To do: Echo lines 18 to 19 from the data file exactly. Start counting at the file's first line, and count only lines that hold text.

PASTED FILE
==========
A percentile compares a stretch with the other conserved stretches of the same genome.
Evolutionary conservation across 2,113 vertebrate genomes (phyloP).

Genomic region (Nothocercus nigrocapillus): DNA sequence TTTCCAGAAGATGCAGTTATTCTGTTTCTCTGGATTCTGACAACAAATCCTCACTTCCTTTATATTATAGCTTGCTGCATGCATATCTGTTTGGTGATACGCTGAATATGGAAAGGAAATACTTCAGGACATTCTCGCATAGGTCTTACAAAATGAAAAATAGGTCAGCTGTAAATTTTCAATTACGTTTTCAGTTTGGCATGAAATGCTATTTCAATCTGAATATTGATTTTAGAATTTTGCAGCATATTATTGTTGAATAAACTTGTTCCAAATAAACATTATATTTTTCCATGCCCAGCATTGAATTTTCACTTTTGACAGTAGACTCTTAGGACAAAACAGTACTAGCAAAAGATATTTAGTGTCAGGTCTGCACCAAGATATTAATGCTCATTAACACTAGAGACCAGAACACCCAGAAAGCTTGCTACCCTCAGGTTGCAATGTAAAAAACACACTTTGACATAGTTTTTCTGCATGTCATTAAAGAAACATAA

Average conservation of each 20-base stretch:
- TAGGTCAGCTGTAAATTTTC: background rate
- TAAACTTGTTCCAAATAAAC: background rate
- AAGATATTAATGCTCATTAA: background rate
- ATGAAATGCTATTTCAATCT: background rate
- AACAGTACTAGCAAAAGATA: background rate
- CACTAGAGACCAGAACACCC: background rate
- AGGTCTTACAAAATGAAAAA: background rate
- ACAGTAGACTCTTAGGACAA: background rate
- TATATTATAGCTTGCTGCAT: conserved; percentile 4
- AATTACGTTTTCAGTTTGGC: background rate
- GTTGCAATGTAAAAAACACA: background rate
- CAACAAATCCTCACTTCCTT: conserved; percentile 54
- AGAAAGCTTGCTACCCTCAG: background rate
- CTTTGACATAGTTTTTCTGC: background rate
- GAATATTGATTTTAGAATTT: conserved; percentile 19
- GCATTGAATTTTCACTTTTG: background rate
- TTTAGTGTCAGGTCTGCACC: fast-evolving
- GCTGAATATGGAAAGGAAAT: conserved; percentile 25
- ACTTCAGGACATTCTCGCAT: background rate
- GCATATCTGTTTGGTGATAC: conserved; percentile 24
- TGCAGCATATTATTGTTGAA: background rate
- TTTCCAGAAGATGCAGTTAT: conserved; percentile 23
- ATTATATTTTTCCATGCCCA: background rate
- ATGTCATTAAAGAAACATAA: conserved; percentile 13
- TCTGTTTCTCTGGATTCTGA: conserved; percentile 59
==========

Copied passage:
- CTTTGACATAGTTTTTCTGC: background rate
- GAATATTGATTTTAGAATTT: conserved; percentile 19